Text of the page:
In the textile trade of this State and Massachusetts, the late Charles Stephen Davol was known as one of the most expert and highly trusted financial executives. As treasurer for many years of the Standard Braid Company, he made his official headquarters at Attleboro, Massachusetts, advancing the interests of that great concern, which was a merger of several mill properties. From early manhood he made his home in Warren, where he was regarded with feelings akin to affection by the people of whom he had been a neighbor for many years. A thoughtful man and a student always, Mr. Davol was unusually well informed and a ready and entertaining conversationalist. His exemplary citizenship and sustained interest in the civic life of his home city made him a useful member of the community.
Born in Fall River, Massachusetts, August 5, 1859, Charles Stephen Davol was the son of Stephen and Sarah (Thompson-Cole) Davol. He attended the public schools of his native city, and then pursued higher studies in the schools of Providence, among them the Mowry and Goff English and Classical School.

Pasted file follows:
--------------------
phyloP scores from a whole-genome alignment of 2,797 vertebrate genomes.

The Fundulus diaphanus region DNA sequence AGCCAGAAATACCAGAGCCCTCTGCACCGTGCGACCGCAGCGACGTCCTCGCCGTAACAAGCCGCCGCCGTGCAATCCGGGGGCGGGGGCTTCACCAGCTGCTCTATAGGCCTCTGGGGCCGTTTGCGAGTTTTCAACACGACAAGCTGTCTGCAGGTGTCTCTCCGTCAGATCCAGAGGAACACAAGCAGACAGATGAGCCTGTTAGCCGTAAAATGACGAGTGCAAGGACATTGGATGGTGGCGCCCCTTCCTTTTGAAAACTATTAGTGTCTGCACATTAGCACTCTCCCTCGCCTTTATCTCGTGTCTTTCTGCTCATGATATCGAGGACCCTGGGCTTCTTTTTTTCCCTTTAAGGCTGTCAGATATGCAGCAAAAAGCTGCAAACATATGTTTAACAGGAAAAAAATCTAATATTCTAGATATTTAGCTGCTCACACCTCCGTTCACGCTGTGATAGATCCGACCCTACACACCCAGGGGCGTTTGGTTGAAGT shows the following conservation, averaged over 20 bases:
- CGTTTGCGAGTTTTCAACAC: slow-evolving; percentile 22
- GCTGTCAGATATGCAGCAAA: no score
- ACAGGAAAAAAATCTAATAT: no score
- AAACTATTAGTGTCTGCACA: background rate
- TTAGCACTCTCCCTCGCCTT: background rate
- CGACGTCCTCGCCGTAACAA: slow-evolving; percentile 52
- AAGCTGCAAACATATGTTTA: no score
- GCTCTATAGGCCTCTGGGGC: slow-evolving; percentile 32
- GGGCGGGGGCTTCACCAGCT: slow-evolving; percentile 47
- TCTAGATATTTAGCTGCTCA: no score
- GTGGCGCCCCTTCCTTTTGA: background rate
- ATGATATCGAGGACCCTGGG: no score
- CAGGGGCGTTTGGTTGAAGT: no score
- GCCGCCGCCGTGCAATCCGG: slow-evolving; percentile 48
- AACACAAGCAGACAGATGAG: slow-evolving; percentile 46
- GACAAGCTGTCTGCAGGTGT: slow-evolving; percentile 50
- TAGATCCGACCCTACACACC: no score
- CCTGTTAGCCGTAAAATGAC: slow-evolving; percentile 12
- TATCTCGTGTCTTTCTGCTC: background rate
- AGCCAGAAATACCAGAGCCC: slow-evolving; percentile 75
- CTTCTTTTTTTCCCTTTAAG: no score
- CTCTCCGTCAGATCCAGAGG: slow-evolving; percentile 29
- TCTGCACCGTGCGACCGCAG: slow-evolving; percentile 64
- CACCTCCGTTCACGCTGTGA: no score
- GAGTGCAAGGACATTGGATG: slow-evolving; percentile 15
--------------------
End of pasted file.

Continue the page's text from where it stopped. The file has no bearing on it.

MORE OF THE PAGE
Fond of travel, he made a number of extended trips in the West and South, following his graduation. His travels in the Southland, while arranged chiefly for pleasure, had a tinge of business, since he devoted some of the time as a representative of the Standard Mill Supply Company.
For seven years of his service as treasurer of the Standard Braid Company he made his home at North Attleboro, Massachusetts. Returning to Warren, he continued to make that city the place of his residence until his death. He was a valued official of that corporation, and his fellow-members of the staff prized their association while he held the office. At the time of his passing he was attached to the office of the Staples Coal Company in Warren, and here, too, he had pleasant relations with the principals of that concern and the members of its staff.